First, however, I want to address the conflict between the Bureau of Land Management (BLM) and the Burning Man Organization (BMO), which has been in the news recently. While recognizing the right and responsibility of BLM to protect the lands it manages, much of what it is proposing seems excessive given how BMO already addresses the issues that are being raised.
TRASH: BLM wants BMO to place large dumpsters throughout Black Rock City. Burning Man has always had a policy that Burners carry out whatever trash they generate during the week. And a very strict policy on keeping Black Rock City and the Playa clean. I commented on how trash-free the grounds were on the first post I ever wrote about Burning Man. I had never been to another event involving large numbers of people that could come close to matching it. That has not changed. Furthermore, a large group of volunteers do an inch by inch search of the grounds for trash following the event. Detailed records are kept and camps that leave an excessive amount of trash are put on notice. One camp was disinvited from further participation in Burning Man last year. When I visited Death Valley National Park during the time that President Trump shut down America’s National Park System in January, I found that visitors had left behind much more trash than I have ever seen at Burning Man.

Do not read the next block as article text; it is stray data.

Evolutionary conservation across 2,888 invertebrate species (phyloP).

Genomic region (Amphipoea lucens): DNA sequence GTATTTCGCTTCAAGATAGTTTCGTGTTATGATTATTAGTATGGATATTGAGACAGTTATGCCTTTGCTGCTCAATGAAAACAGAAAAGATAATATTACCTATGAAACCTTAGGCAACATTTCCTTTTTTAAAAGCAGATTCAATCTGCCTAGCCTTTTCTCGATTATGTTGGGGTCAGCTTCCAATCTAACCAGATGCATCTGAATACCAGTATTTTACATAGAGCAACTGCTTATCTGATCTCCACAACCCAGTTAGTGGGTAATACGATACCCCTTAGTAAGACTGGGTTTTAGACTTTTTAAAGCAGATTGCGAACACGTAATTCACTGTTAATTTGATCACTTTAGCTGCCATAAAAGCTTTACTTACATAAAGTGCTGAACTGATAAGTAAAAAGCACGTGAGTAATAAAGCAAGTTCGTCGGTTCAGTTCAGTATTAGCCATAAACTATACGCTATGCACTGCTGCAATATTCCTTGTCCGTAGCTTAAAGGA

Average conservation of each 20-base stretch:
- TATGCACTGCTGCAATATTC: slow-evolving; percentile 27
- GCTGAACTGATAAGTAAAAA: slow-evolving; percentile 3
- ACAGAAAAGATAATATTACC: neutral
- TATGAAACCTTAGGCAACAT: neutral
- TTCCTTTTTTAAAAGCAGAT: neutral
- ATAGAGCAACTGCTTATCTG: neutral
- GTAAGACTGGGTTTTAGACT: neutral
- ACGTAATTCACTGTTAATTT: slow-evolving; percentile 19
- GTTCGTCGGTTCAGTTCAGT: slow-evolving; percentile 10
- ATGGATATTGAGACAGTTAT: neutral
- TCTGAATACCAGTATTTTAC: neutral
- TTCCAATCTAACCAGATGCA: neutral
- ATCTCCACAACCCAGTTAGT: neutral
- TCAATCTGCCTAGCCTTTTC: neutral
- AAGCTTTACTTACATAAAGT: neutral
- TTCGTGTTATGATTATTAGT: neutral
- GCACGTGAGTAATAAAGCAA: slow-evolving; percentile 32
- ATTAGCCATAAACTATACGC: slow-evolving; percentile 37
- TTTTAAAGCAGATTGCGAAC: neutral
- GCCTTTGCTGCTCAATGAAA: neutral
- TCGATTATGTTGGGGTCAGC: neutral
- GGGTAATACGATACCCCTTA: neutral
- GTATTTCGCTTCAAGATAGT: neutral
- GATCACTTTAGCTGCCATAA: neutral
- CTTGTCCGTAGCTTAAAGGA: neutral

Concern has been raised about Burners leaving their trash behind in surrounding communities. Burning Man presently lists the places that are willing to accept trash. Normally, communities, nonprofits, or private businesses charge five dollars per bag to properly dispose of the trash plus make a profit. Personally, I would see nothing wrong with creating a more formal structure and have BMO subsidize the efforts to the benefit of the local communities and Native American tribes in the area. It would be a much more positive solution than BLM is proposing. A win-win for all.
CEMENT FENCE: I don’t get the BLM proposal to force BMO to build a large cement fence around the event. As I have mentioned several times in my posts over the years, I spend a lot of time out on the edges of Burning Man. I like it out there. I am the only person I have ever seen ‘illegally’ cross the small fence that exists. And Black Rock Rangers were on me in a minute. Unless BLM has evidence that really bad things are happening out there in the remote area beyond what I am unaware of, the idea seems totally unreasonable and much more devastating to the environment than the present minimalist effort.